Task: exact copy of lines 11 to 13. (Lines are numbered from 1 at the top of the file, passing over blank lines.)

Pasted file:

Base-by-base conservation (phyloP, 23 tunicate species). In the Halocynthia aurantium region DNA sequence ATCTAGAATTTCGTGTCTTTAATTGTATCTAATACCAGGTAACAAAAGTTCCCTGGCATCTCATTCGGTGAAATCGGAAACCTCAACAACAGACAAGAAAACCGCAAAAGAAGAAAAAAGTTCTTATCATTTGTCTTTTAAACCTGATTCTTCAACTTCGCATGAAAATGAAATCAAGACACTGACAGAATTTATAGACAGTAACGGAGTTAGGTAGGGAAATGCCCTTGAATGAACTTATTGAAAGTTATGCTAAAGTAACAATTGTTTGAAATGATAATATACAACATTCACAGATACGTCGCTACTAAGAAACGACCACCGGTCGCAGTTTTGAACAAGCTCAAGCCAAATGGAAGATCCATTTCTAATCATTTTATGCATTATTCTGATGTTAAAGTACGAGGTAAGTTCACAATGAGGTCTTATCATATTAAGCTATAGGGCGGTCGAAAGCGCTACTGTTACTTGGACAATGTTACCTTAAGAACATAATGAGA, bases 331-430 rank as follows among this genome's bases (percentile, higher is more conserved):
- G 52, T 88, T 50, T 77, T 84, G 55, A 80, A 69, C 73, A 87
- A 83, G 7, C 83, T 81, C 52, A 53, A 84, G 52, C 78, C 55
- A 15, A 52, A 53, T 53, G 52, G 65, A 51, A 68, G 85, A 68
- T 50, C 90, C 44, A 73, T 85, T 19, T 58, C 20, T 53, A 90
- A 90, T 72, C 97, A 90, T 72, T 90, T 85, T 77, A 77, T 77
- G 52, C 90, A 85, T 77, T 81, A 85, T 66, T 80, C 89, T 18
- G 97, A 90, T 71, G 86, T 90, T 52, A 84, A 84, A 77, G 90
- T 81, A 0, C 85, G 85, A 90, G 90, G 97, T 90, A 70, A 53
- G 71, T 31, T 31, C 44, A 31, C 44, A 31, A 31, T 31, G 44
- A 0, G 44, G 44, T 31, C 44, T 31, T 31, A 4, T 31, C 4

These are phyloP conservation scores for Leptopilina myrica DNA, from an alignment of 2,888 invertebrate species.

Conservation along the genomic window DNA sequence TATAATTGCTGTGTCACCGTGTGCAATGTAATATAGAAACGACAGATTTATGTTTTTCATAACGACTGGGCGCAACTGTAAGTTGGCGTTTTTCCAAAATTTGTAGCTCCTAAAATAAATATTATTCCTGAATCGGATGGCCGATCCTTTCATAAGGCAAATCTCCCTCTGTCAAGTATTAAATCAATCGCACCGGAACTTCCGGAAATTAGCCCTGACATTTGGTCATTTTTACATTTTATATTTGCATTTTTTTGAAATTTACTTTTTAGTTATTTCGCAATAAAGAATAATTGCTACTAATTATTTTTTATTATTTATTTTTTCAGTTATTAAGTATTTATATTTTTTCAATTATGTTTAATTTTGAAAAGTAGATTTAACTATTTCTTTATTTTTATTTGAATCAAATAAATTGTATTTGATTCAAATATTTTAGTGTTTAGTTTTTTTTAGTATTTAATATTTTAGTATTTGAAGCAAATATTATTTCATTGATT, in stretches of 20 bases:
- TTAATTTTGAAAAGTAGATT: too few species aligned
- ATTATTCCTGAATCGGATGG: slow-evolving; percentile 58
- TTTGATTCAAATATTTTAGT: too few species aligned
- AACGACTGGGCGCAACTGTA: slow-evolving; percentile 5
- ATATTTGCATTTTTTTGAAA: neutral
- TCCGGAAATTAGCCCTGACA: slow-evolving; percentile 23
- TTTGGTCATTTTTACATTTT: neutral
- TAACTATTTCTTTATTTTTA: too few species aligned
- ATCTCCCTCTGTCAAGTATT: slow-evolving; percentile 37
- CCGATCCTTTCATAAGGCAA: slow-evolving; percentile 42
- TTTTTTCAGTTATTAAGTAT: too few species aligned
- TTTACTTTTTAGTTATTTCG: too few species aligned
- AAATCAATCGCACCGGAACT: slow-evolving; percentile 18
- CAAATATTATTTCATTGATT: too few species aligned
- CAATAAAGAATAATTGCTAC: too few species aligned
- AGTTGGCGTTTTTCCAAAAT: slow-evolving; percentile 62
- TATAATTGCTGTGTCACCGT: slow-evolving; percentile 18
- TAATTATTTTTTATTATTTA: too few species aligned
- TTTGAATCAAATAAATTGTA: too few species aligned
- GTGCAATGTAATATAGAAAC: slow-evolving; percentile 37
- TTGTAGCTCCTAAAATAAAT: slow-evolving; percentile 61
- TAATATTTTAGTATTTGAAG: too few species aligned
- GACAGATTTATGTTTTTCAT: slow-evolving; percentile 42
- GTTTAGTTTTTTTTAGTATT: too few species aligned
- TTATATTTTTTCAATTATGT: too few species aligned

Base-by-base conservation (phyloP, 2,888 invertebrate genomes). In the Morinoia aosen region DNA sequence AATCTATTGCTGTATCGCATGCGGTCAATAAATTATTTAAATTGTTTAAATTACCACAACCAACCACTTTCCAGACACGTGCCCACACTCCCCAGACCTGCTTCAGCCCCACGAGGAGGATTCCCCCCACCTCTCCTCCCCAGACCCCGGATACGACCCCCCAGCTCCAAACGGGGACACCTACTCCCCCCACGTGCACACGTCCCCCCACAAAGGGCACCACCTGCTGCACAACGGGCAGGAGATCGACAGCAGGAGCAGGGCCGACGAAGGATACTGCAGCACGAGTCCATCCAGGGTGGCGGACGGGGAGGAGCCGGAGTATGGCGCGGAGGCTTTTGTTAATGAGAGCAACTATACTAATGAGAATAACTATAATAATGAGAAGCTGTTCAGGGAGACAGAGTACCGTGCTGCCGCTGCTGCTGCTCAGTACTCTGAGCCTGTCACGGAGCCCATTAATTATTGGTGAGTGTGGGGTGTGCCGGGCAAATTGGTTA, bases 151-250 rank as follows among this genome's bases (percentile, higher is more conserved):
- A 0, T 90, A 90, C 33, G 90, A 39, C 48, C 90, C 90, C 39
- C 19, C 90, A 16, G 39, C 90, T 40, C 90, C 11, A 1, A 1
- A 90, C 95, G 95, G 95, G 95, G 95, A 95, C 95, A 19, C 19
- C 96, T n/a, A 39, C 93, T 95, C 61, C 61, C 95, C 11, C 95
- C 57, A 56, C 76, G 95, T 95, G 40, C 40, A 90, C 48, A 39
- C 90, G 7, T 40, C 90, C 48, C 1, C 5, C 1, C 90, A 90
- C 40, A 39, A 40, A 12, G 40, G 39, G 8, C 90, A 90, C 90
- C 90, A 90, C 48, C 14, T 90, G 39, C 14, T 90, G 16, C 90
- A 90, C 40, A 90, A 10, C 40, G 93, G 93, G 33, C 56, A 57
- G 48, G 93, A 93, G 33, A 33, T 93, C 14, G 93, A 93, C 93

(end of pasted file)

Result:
- A 0, G 44, G 44, T 31, C 44, T 31, T 31, A 4, T 31, C 4

These are phyloP conservation scores for Leptopilina myrica DNA, from an alignment of 2,888 invertebrate species.

Conservation along the genomic window DNA sequence TATAATTGCTGTGTCACCGTGTGCAATGTAATATAGAAACGACAGATTTATGTTTTTCATAACGACTGGGCGCAACTGTAAGTTGGCGTTTTTCCAAAATTTGTAGCTCCTAAAATAAATATTATTCCTGAATCGGATGGCCGATCCTTTCATAAGGCAAATCTCCCTCTGTCAAGTATTAAATCAATCGCACCGGAACTTCCGGAAATTAGCCCTGACATTTGGTCATTTTTACATTTTATATTTGCATTTTTTTGAAATTTACTTTTTAGTTATTTCGCAATAAAGAATAATTGCTACTAATTATTTTTTATTATTTATTTTTTCAGTTATTAAGTATTTATATTTTTTCAATTATGTTTAATTTTGAAAAGTAGATTTAACTATTTCTTTATTTTTATTTGAATCAAATAAATTGTATTTGATTCAAATATTTTAGTGTTTAGTTTTTTTTAGTATTTAATATTTTAGTATTTGAAGCAAATATTATTTCATTGATT, in stretches of 20 bases: